Filming a classic means making choices. What to go with? Plot, dialogue, character, atmosphere? Mike Newell seems to have gone mainly for plot, with a few concessions to conventionally lush cinematography. As a result, his film adaptation of Dickens’ story about young Pip’s Great Expectations is essentially flawed.
By putting in place, somewhat pedantically, all the pieces needed to follow Pip’s travails from resilient orphan to young gentleman whose unexpected financial fortune threatens to corrupt his fine character, Newell and screenplay writer David Nicholls have bypassed at least one of the novel’s finer points: the role of lesser protagonists, essential when it comes to providing variation and fleshing out the bare bones of melodrama.
The main movers have no choice but to hold centre stage, and Dickens’ splendidly colourful panoply of human nature fades to black and white. In consequence, the lead actors bear a significantly heavier burden. Ralph Fiennes provides character-actor depth to the role of Magwitch, maligned convict turned benefactor. Robbie Coltrane is coldly manipulative as Pip’s lawyer, but Helena Bonham Carter as the spidery Miss Havisham is not given a chance to emerge from her dusty corners as the grand dame of vengeance, Jeremy Irving as Pip doesn’t quite straddle the victim/hero divide and Holliday Grainger as Estella only really comes into her own in the last scene. A little late to be getting it right.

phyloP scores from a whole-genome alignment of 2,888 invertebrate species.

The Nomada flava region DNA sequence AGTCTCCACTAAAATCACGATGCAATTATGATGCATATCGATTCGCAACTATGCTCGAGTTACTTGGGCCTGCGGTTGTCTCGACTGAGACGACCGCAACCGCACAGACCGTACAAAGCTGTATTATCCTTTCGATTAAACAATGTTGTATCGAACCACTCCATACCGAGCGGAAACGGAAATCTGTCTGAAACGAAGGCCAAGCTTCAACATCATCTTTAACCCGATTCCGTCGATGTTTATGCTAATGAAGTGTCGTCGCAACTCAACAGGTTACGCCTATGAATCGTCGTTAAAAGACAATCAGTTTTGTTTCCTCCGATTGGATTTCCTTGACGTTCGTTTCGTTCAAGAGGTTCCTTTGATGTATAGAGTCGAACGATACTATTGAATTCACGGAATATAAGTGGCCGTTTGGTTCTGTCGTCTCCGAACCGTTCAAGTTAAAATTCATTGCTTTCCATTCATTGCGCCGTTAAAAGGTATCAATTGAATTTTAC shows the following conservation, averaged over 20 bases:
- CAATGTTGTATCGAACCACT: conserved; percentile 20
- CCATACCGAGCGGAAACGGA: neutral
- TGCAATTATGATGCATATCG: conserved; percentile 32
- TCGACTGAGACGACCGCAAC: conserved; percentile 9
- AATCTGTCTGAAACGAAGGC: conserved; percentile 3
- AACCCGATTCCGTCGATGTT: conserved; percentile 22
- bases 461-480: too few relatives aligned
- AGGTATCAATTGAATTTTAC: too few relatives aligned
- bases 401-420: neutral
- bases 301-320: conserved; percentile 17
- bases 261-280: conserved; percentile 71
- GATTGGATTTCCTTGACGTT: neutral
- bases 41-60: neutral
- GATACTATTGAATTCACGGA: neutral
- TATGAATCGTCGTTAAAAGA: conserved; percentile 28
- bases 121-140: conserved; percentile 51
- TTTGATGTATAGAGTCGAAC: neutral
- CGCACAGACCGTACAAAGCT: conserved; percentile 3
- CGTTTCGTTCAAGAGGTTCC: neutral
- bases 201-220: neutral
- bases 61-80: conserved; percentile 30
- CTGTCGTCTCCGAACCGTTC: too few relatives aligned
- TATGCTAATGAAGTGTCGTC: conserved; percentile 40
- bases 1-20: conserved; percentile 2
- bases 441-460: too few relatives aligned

Great Expectations | Directed by Mike Newell (UK, USA 2012) with Ralph Fiennes, Helena Bonham Carter, Jeremy Irving, Holliday Grainger. Starts December 13